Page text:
Wellness Blogger Calls Out Samsung Phones for Assuming Everyone Wants a Good ‘Beautifying’

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(Photo: Instagram/iammelwells)

“I hope young girls are buying iPhones instead of Samsungs,” wrote wellness blogger and former soap opera star Mel Wells after taking her first selfie with her new phone and discovering that it had decided to offer her face an unsolicited “upgrade” in the form of a heavy dose of Photoshop.

Wells, who has written extensively about her experiences with bulimia and disordered eating during her time as an actress, was horrified to take her first selfie and see a “perfected” version of herself staring back at her. Her freckles were gone, what few lines she had at the age of 26 were blurred away, and her face had been smoothed just past the brink of looking human. She hadn’t asked the phone to do that. That was it’s default setting.

“Wow Samsung,” she wrote. “When you get a brand new phone and go to take a selfie and realise that the default setting on the front camera is automatically on “Beauty level 8” which evidently means: seriously airbrushed face. This means everyone who gets a new Samsung phone and flicks the front camera on is automatically being told “Hi, we’re Samsung and we think you look way better when we automatically airbrush your selfies for you, x 8!!” “

This ticks me off, too. I love a good filter as much as the next person — I love the way Snapchat’s French Maid filter makes me look all sexy and Kardashian-ified and use it almost as much as I use the “I am a panting cartoon dog” filter — but it’s messed up for that to be the default phone option.

Of course a person can turn off the filter if they want to, but that’s not the point. It’s messed up to automatically assume that a person needs or wants “fixing,” and that’s just another addition to the noise that constantly tells us that we have to be flawless–even freckless–to be acceptable.

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(Wells with her actual face, left, and Wells as seen through her phone’s default setting, right. Photo: Instagram/iammelwells)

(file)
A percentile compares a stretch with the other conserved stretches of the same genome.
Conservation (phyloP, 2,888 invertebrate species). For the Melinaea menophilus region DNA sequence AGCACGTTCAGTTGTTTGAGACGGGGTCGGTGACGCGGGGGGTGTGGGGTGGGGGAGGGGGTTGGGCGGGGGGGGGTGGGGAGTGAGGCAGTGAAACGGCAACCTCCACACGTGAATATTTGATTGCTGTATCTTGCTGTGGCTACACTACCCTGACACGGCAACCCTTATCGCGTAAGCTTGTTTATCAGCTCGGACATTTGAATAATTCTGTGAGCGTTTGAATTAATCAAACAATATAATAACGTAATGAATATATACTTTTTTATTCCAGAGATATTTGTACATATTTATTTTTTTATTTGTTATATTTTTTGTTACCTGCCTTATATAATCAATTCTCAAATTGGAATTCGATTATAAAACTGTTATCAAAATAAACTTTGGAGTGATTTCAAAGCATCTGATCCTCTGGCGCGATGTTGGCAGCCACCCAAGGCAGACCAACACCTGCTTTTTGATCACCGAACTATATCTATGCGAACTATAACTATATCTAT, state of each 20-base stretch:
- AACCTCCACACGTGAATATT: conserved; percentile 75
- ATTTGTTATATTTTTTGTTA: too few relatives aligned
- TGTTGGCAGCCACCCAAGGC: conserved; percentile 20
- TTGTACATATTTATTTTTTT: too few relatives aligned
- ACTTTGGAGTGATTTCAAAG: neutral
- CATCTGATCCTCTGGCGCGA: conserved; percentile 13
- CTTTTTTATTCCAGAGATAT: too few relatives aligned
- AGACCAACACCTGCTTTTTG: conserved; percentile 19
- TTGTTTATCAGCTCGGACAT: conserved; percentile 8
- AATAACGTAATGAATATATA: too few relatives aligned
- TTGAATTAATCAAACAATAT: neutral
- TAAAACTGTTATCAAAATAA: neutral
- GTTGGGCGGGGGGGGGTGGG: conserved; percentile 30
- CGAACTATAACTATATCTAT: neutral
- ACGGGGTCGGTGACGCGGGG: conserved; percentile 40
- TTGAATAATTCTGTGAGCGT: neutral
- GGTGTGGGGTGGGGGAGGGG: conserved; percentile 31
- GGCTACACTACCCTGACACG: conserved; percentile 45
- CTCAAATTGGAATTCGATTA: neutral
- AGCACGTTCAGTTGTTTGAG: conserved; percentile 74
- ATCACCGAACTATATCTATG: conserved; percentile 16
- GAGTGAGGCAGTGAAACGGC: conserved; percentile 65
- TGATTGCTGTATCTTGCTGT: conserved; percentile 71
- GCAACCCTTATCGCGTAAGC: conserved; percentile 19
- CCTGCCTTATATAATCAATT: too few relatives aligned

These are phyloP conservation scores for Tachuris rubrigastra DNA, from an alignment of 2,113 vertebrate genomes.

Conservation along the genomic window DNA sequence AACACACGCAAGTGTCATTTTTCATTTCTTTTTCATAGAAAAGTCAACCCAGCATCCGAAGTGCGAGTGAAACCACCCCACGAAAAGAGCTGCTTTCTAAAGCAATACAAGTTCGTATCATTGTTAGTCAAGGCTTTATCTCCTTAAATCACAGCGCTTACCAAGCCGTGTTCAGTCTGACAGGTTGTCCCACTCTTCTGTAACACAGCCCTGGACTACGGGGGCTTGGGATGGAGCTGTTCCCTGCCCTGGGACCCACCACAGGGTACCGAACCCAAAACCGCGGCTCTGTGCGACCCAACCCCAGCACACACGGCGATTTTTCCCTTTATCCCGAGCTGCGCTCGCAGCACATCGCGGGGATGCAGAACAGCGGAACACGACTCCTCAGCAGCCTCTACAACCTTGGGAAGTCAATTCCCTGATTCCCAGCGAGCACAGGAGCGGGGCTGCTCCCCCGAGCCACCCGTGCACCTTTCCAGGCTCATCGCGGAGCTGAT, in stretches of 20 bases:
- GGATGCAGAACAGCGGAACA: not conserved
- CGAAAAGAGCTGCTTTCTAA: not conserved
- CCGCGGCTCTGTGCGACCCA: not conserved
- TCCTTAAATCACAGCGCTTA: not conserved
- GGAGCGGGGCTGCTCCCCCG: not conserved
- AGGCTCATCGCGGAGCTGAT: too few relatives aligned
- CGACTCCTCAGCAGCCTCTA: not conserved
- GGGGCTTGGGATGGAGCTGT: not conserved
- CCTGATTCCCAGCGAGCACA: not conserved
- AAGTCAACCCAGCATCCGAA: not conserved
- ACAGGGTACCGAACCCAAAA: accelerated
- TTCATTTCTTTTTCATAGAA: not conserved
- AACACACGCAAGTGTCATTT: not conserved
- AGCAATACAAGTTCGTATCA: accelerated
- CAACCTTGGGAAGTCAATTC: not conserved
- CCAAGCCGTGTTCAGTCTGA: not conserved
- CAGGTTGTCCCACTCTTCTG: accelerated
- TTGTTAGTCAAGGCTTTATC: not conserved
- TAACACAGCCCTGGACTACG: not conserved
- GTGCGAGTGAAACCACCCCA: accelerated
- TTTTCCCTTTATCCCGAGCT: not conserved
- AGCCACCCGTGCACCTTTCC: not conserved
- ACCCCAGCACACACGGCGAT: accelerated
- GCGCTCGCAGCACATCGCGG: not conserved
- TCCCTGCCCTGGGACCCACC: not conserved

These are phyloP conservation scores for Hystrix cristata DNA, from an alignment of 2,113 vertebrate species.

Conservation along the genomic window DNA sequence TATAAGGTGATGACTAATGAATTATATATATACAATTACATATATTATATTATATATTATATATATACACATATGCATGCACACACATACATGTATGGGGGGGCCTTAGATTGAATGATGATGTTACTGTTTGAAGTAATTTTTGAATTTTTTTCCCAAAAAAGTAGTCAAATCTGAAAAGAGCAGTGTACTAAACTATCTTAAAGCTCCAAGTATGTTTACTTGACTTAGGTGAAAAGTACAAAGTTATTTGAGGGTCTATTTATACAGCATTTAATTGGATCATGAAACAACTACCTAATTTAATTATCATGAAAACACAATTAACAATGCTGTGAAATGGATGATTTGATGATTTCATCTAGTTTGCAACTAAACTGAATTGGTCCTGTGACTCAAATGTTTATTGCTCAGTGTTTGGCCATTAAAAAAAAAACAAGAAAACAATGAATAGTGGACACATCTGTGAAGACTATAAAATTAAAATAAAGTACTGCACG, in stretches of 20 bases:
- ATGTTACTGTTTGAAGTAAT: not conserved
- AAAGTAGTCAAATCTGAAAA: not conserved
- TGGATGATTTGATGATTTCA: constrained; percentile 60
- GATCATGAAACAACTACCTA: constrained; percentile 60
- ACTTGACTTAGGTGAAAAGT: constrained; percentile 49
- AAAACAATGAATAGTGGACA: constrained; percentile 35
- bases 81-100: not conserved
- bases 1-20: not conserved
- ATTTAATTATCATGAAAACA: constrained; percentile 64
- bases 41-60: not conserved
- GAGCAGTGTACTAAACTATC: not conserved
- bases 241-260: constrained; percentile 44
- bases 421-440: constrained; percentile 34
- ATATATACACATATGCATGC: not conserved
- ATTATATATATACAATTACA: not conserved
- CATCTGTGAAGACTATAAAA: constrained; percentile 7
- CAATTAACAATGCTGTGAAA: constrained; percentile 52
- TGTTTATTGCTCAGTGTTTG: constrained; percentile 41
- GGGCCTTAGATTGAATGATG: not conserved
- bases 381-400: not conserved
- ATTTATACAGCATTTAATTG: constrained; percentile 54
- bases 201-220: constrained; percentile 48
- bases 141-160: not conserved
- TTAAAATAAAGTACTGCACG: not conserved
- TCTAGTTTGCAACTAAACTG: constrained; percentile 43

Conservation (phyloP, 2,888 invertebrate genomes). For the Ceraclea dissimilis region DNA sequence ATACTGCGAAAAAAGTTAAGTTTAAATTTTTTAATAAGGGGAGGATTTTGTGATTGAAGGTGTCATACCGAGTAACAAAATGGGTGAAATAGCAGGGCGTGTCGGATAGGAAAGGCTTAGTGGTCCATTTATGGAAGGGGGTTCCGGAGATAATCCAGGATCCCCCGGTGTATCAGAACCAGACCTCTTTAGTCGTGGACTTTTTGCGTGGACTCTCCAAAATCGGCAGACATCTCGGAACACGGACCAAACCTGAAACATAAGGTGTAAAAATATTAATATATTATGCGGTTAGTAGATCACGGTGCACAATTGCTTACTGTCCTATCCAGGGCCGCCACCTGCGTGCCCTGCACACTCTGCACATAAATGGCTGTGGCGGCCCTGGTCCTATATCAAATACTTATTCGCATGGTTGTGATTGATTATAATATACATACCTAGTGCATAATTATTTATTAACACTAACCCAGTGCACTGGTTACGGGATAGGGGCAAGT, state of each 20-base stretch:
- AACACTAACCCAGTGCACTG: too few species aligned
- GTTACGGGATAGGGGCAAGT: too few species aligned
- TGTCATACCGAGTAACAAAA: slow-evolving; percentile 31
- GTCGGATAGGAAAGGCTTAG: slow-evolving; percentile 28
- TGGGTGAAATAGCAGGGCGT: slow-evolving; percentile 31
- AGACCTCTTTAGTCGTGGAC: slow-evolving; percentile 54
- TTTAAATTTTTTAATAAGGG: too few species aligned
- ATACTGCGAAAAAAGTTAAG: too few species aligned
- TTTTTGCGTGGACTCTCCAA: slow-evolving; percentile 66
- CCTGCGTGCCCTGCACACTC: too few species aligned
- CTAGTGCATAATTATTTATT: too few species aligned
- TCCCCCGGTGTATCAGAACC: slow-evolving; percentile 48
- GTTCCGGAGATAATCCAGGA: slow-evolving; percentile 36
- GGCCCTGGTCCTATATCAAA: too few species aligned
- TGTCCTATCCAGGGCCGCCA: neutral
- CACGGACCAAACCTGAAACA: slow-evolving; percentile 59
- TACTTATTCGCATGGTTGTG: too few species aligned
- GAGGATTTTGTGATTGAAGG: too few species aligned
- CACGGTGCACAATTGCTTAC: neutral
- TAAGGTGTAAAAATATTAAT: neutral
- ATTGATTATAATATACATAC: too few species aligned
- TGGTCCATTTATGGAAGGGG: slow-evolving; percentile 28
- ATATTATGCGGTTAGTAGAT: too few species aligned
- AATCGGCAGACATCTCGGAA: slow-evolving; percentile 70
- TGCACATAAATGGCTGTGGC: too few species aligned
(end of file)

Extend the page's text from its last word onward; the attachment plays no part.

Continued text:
“It’s one thing for us the consumer to decide to edit our photo after its been taken,” Wells wrote, “but it’s another thing for the manufacturer to do it for us before we’ve even taken the shot. The more we are told that we are supposed to look flawless, the more unhappy we will feel in our own skin – because none of us are flawless! On the contrary – it is our imperfections that make us most beautiful. Social media comparison has a massive impact on anxiety levels in young people and half the problem is we are being presented with flawless airbrushed photos constantly.””

This stuff bugs me a whole lot more since I had a baby girl. I mean, me and my own beauty and body-image issues are basically a done deal at this point. But my daughter is still a fresh slate, and it infuriates me to think that she could look at her picture, see something like this, and think, “Oh gosh. I guess I could be prettier, if I looked like that.”

At first this just annoyed me. Now I want to kick a table. I don’t think there’s a way for a person to get through this life without absorbing lessons about the primacy of physical beauty, but do they have to come from everywhere? Why would your phone make this offer as the default?

Besides which, it’s exceedingly impolite. Spanx and plastic surgery both exist for people to purchase if they so desire, but offering it unsolicited is just rude. If someone mailed you an unwanted pair of Spanx, you’d probably be like, “WTF are you trying to say, random Spanx-sender?” If you sent your mom a picture and she “corrected” it and sent it back, you’d probably say, “WTF, mom?”